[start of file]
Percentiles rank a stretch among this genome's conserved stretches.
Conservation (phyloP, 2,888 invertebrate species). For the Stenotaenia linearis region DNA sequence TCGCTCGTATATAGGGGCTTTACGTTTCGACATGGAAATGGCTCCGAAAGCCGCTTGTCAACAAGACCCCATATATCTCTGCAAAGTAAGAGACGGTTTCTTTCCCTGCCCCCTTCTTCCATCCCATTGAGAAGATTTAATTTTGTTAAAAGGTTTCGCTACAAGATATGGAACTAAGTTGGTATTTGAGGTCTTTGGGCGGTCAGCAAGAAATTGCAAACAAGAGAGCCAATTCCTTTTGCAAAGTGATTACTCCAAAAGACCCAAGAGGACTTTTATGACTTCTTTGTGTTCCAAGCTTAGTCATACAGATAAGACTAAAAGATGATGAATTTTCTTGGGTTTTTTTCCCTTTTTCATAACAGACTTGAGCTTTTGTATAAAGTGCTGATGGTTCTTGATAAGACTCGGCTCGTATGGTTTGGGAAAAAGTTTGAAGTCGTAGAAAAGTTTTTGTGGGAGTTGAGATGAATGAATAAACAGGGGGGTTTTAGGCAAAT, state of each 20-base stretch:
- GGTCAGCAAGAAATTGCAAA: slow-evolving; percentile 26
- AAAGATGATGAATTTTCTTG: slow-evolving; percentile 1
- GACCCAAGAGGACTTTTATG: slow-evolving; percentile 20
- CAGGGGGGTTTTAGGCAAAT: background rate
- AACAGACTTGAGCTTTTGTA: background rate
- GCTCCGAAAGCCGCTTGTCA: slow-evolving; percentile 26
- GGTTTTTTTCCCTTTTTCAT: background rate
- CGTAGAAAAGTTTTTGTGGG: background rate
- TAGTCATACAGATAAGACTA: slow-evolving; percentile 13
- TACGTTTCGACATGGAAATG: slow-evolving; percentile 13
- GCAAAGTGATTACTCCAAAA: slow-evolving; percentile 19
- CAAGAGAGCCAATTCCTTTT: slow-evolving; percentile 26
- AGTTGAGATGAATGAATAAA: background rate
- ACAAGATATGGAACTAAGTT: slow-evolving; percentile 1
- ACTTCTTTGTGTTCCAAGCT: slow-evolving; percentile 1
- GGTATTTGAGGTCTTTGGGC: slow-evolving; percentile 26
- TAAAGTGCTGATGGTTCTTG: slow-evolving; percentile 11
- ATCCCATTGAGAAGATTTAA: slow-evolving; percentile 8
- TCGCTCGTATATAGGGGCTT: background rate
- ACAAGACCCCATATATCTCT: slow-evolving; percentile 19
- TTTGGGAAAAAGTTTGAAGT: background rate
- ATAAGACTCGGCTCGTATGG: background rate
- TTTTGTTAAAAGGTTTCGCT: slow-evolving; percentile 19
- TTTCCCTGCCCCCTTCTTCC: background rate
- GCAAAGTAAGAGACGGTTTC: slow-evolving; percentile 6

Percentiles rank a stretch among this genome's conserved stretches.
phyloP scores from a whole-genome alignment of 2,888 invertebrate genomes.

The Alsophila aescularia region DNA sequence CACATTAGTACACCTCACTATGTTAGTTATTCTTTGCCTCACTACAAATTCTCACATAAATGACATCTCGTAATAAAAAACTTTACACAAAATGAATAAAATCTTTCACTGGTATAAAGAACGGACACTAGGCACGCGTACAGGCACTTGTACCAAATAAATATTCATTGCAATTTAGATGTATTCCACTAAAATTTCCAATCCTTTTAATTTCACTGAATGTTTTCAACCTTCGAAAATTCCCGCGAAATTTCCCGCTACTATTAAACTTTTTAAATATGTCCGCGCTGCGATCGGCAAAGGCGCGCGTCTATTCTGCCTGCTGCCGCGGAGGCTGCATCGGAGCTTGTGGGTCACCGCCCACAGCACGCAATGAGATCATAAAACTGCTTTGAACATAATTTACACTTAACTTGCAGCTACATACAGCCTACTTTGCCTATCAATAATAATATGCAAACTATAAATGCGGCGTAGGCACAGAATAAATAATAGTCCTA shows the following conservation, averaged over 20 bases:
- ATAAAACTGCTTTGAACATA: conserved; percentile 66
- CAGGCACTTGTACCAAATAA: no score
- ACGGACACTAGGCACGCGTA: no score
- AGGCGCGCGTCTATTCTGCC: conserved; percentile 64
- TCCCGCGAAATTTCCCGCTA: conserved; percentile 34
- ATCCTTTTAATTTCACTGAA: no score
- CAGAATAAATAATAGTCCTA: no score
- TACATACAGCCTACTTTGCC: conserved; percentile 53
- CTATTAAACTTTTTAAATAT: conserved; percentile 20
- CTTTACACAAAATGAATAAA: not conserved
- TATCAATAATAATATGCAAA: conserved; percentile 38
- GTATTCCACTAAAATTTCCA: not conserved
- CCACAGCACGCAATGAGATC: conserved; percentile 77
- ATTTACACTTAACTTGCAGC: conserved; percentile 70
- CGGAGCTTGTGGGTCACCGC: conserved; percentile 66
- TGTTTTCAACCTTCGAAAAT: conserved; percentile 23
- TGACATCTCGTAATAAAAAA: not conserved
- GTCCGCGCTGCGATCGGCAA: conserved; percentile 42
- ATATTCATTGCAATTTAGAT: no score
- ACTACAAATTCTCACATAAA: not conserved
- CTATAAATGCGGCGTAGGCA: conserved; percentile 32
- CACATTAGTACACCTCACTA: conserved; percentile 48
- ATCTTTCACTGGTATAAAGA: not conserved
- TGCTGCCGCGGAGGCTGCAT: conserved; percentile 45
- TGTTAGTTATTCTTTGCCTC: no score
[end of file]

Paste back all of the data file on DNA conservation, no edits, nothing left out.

Percentiles rank a stretch among this genome's conserved stretches.
Conservation (phyloP, 2,888 invertebrate species). For the Stenotaenia linearis region DNA sequence TCGCTCGTATATAGGGGCTTTACGTTTCGACATGGAAATGGCTCCGAAAGCCGCTTGTCAACAAGACCCCATATATCTCTGCAAAGTAAGAGACGGTTTCTTTCCCTGCCCCCTTCTTCCATCCCATTGAGAAGATTTAATTTTGTTAAAAGGTTTCGCTACAAGATATGGAACTAAGTTGGTATTTGAGGTCTTTGGGCGGTCAGCAAGAAATTGCAAACAAGAGAGCCAATTCCTTTTGCAAAGTGATTACTCCAAAAGACCCAAGAGGACTTTTATGACTTCTTTGTGTTCCAAGCTTAGTCATACAGATAAGACTAAAAGATGATGAATTTTCTTGGGTTTTTTTCCCTTTTTCATAACAGACTTGAGCTTTTGTATAAAGTGCTGATGGTTCTTGATAAGACTCGGCTCGTATGGTTTGGGAAAAAGTTTGAAGTCGTAGAAAAGTTTTTGTGGGAGTTGAGATGAATGAATAAACAGGGGGGTTTTAGGCAAAT, state of each 20-base stretch:
- GGTCAGCAAGAAATTGCAAA: slow-evolving; percentile 26
- AAAGATGATGAATTTTCTTG: slow-evolving; percentile 1
- GACCCAAGAGGACTTTTATG: slow-evolving; percentile 20
- CAGGGGGGTTTTAGGCAAAT: background rate
- AACAGACTTGAGCTTTTGTA: background rate
- GCTCCGAAAGCCGCTTGTCA: slow-evolving; percentile 26
- GGTTTTTTTCCCTTTTTCAT: background rate
- CGTAGAAAAGTTTTTGTGGG: background rate
- TAGTCATACAGATAAGACTA: slow-evolving; percentile 13
- TACGTTTCGACATGGAAATG: slow-evolving; percentile 13
- GCAAAGTGATTACTCCAAAA: slow-evolving; percentile 19
- CAAGAGAGCCAATTCCTTTT: slow-evolving; percentile 26
- AGTTGAGATGAATGAATAAA: background rate
- ACAAGATATGGAACTAAGTT: slow-evolving; percentile 1
- ACTTCTTTGTGTTCCAAGCT: slow-evolving; percentile 1
- GGTATTTGAGGTCTTTGGGC: slow-evolving; percentile 26
- TAAAGTGCTGATGGTTCTTG: slow-evolving; percentile 11
- ATCCCATTGAGAAGATTTAA: slow-evolving; percentile 8
- TCGCTCGTATATAGGGGCTT: background rate
- ACAAGACCCCATATATCTCT: slow-evolving; percentile 19
- TTTGGGAAAAAGTTTGAAGT: background rate
- ATAAGACTCGGCTCGTATGG: background rate
- TTTTGTTAAAAGGTTTCGCT: slow-evolving; percentile 19
- TTTCCCTGCCCCCTTCTTCC: background rate
- GCAAAGTAAGAGACGGTTTC: slow-evolving; percentile 6

Percentiles rank a stretch among this genome's conserved stretches.
phyloP scores from a whole-genome alignment of 2,888 invertebrate genomes.

The Alsophila aescularia region DNA sequence CACATTAGTACACCTCACTATGTTAGTTATTCTTTGCCTCACTACAAATTCTCACATAAATGACATCTCGTAATAAAAAACTTTACACAAAATGAATAAAATCTTTCACTGGTATAAAGAACGGACACTAGGCACGCGTACAGGCACTTGTACCAAATAAATATTCATTGCAATTTAGATGTATTCCACTAAAATTTCCAATCCTTTTAATTTCACTGAATGTTTTCAACCTTCGAAAATTCCCGCGAAATTTCCCGCTACTATTAAACTTTTTAAATATGTCCGCGCTGCGATCGGCAAAGGCGCGCGTCTATTCTGCCTGCTGCCGCGGAGGCTGCATCGGAGCTTGTGGGTCACCGCCCACAGCACGCAATGAGATCATAAAACTGCTTTGAACATAATTTACACTTAACTTGCAGCTACATACAGCCTACTTTGCCTATCAATAATAATATGCAAACTATAAATGCGGCGTAGGCACAGAATAAATAATAGTCCTA shows the following conservation, averaged over 20 bases:
- ATAAAACTGCTTTGAACATA: conserved; percentile 66
- CAGGCACTTGTACCAAATAA: no score
- ACGGACACTAGGCACGCGTA: no score
- AGGCGCGCGTCTATTCTGCC: conserved; percentile 64
- TCCCGCGAAATTTCCCGCTA: conserved; percentile 34
- ATCCTTTTAATTTCACTGAA: no score
- CAGAATAAATAATAGTCCTA: no score
- TACATACAGCCTACTTTGCC: conserved; percentile 53
- CTATTAAACTTTTTAAATAT: conserved; percentile 20
- CTTTACACAAAATGAATAAA: not conserved
- TATCAATAATAATATGCAAA: conserved; percentile 38
- GTATTCCACTAAAATTTCCA: not conserved
- CCACAGCACGCAATGAGATC: conserved; percentile 77
- ATTTACACTTAACTTGCAGC: conserved; percentile 70
- CGGAGCTTGTGGGTCACCGC: conserved; percentile 66
- TGTTTTCAACCTTCGAAAAT: conserved; percentile 23
- TGACATCTCGTAATAAAAAA: not conserved
- GTCCGCGCTGCGATCGGCAA: conserved; percentile 42
- ATATTCATTGCAATTTAGAT: no score
- ACTACAAATTCTCACATAAA: not conserved
- CTATAAATGCGGCGTAGGCA: conserved; percentile 32
- CACATTAGTACACCTCACTA: conserved; percentile 48
- ATCTTTCACTGGTATAAAGA: not conserved
- TGCTGCCGCGGAGGCTGCAT: conserved; percentile 45
- TGTTAGTTATTCTTTGCCTC: no score